Recently, a group of children and youth from across Canada filed a court challenge arguing that the minimal voting age should be abolished.
When the Alaska Highway News covered the story this week and I was shocked to see such a negative and vocal response to the article. Many felt entitled to describe in detail as to why our children are apparently too stupid and uninformed to be trusted with the privilege of the vote.
A Brief History of Voting in Canada
For those who haven't been in a Social Studies classroom in a while, let's brush up on our history. Initially after confederation, only white men 21 years and older who own property were allowed to vote. The implementation of the Indian Act in 1876 allowed First Nations men to vote, but only if they gave up their Indian status. The suffrage movement was brewing worldwide even when Canada as a country was forming.
New Zealand trailblazed women's rights by granting women (both European settler decent and Māori indigenous women) the right to vote in 1893. It took Canada another 25 years and a rather amusing mock parliament hosted in Winnipeg by Nellie McClung to grant women to vote in Canada in 1918 – that is, as long as they met the same eligibility as men and owned their own property.
In 1934, we passed legislation that specifically excluded Inuit from voting, and this wasn't changed until 1950. In 1948, Asian Canadians were granted the vote. And then finally (and pathetically late), in 1960 First Nations men and women were allowed to vote no matter where they lived and without sacrificing their status.
The Changing Definition of 'Who is Smart Enough'
So why didn’t everyone have the right to vote from the get-go? Persisting arguments from the anti-suffrage movement argued that women (and other marginalized minorities) didn't want the vote, we're too busy to keep up with politics, or simply didn't have the mental capacity to offer a useful opinion. Sound familiar?
We may not have political, economic, and social equality of the sexes, but feminists have made some progress in the last 103 years. At the very least we've convinced lawmakers that we possess the same ability as our counterparts to make an informed decision. Don't be so quick to dismiss a underappreciated population like our Canadian youth.
Can Children Make an Informed Decision?
There are various arguments for why lowering the voting age is a bad idea, but I find that they all tend to root in the question of whether youth can make a thoughtful informed decision. A study by Weithorn & Campbell dating way back to 1982 found that children as young as 9 have the capacity to make informed choices. In addition, other studies (Mann, Harmoni, & Power (1989) and Steinberg (2013)) conclude that "children at age 14 or 15 are as competent as adults."
Some argue that the teenage brain is still developing and therefore don't have the cognitive ability to vote. Though cognitive scientists have found certain brain functions 'peak' around age 25, coincidentally it also signals the beginning of the brain's slow and steady decline. While it's true that our white matter is still developing in adolescence, it doesn't necessarily equate an inability to make an informed and thoughtful decision. In fact, the plasticity of the brain in this stage could be an asset when considering the complexity of Canadian politics. A 2006 study found that our openness to other people and ideas tends to narrow as we get older. Living in a rapidly changing and uncertain era of our history, I think the ability to reflectively and openly consider new ideas and perspectives is essential for our country's future.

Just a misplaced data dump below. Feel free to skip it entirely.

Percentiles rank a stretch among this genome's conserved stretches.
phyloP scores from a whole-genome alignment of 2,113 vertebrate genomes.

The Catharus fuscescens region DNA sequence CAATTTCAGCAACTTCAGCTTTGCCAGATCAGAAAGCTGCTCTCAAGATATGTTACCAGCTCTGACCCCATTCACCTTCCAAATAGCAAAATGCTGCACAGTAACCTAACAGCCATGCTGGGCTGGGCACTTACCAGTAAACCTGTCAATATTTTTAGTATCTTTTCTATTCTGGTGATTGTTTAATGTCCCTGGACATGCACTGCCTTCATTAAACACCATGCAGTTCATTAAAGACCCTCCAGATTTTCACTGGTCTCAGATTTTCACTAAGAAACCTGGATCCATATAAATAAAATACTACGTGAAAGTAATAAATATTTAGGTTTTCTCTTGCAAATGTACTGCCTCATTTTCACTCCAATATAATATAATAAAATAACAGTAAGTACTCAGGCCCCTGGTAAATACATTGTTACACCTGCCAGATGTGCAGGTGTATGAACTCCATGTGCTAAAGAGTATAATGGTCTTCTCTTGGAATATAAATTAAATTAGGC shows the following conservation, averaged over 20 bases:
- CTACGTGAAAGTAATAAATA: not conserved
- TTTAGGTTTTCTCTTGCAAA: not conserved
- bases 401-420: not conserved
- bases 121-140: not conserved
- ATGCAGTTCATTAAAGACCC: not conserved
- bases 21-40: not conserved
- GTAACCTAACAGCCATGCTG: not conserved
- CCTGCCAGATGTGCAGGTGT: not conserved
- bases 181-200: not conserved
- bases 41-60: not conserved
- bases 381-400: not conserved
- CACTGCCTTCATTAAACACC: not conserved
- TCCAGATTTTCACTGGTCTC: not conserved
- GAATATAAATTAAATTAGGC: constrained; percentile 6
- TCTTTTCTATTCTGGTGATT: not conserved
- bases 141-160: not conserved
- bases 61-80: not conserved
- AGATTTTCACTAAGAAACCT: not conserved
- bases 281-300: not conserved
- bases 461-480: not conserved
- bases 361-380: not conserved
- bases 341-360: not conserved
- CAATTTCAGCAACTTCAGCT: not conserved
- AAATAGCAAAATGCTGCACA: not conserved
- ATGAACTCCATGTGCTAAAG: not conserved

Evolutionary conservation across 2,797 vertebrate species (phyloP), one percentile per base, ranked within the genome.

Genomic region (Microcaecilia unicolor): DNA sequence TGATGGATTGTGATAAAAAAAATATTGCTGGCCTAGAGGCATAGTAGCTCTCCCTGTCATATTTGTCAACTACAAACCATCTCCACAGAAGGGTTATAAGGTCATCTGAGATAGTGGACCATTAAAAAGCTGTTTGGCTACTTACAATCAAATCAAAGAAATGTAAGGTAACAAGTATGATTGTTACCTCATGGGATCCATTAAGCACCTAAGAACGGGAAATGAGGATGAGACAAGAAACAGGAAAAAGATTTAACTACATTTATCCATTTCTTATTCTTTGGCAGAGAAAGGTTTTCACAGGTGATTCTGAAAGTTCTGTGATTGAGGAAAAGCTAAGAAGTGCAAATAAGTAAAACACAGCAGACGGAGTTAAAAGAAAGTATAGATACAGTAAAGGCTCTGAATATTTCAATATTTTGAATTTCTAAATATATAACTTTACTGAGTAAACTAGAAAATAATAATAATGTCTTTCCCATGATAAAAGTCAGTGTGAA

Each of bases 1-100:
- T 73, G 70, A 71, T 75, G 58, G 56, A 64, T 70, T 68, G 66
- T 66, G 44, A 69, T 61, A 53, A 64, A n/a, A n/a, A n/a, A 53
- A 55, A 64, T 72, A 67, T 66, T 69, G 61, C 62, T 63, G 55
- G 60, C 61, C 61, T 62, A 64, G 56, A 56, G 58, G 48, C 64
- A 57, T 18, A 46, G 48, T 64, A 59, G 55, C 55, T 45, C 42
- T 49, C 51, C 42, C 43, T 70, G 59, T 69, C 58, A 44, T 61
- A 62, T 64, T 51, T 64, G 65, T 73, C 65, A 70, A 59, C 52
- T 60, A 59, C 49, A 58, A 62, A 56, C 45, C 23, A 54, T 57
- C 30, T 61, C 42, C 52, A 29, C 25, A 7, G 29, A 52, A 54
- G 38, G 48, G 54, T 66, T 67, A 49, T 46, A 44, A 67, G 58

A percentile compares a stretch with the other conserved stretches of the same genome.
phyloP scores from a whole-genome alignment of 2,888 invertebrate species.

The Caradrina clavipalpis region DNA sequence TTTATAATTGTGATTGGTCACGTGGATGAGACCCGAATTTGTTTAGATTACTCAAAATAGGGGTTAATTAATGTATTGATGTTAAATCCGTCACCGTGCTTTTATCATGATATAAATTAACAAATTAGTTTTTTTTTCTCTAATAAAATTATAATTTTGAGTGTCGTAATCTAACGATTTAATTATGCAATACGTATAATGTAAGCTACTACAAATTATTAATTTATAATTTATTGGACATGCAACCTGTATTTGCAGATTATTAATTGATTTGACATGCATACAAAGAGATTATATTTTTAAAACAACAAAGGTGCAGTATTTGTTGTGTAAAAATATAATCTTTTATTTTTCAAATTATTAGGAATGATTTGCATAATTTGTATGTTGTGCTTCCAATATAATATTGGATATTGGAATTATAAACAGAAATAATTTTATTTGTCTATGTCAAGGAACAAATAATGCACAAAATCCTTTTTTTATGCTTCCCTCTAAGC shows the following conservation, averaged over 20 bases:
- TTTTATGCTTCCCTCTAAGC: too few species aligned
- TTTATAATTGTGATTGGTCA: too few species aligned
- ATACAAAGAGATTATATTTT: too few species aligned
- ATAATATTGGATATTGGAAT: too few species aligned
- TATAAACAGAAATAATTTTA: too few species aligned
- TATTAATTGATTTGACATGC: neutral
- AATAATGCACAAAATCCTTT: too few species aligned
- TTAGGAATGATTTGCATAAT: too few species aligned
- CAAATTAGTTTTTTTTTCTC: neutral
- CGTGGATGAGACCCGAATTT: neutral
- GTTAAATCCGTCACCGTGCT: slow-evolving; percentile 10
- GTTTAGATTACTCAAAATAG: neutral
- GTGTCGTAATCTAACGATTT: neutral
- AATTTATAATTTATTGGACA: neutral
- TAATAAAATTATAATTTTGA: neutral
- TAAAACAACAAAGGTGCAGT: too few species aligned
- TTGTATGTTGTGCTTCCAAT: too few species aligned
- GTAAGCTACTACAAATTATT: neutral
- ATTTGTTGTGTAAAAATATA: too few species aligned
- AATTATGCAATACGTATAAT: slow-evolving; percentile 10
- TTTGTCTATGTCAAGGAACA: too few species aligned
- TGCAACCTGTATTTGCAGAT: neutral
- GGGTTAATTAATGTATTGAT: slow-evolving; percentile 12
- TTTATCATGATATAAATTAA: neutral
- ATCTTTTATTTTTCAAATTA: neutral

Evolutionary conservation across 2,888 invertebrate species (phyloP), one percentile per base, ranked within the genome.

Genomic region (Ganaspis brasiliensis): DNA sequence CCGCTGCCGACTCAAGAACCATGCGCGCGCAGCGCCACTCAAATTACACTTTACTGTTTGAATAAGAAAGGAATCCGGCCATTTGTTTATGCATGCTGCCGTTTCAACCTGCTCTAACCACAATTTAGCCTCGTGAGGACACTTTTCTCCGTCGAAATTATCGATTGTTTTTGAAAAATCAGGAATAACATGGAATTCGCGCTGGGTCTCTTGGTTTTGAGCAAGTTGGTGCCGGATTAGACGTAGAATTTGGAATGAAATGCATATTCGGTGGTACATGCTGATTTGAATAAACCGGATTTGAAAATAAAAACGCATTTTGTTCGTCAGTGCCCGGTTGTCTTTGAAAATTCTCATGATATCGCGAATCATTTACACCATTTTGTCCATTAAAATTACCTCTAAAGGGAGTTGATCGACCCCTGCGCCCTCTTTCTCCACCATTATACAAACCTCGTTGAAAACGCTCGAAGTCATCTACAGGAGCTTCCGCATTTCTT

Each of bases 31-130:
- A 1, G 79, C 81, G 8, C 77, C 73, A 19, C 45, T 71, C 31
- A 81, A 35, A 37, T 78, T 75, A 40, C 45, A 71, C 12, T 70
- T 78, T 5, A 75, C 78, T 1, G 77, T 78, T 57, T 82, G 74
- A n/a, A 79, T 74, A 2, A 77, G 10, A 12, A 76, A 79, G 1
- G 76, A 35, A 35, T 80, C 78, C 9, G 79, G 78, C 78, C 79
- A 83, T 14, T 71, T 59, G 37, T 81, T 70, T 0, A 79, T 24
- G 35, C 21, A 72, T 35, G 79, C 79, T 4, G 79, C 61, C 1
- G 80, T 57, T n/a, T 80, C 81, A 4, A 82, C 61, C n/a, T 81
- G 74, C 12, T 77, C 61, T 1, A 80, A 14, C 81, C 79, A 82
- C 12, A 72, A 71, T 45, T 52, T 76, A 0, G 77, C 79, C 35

Under this logic, perhaps we instead need to revoke the vote of Canada's seniors? But jokes aside...
Do Kids Know Enough About Politics?
I'm not sure the last time you were able to rattle off the specifics of our democratic system in Canada, but you know who can? Our kids. Who else regularly thinks about current social issues and Canadian history, and is given time and space to reflect on it daily? I can't attest to other provinces, but the newly revised BC curriculum offers a plethora of guiding principles that leave students with an arsenal of information and a practiced skillset of communication, social responsibility, and critical and creative thinking. Every year, I'm always pleasantly surprised on how incredibly thoughtful and brilliant my secondary students are.
The anti-suffrage movement argued that because women were at home, they didn’t interact with the political issues enough to be properly informed. As more women took on men's roles during the First World War, that changed. Years ago, we could have said the same about teens, but now with a mini computer in their pocket and a 24/7 connection to world's wealth of information, they know more about issues than ever before.
Of course, there will always be a few whose knowledge and maturity are questionable, but if that's the threshold for the right to a federal vote, then maybe we need to re-evaluate our system anyways. If social media has proved anything, several adults have a questionable level of maturity too.
Don't Be Quick to Judge
I'm not suggesting that we change legislation and welcome kids into the poll stations tomorrow, but I would be wary in making quick judgments against them. Our youth are a powerful and passionate force and are a lot smarter than you think.
Thinking now about the Persons' Case of 1929, which legally declared Canadian women as "persons" under the law, it seems ridiculous that we needed a court case to determine this. Perhaps in a hundred years, this court case will spark a similar shocked reaction: Why would we even question our children's ability to be thoughtful and informed persons?
A.M. Cullen lives and writes in Fort St. John. Are you parenting in the Peace? Send in your questions, topics, or suggestions for #MomLife to cover at firstname.lastname@example.org.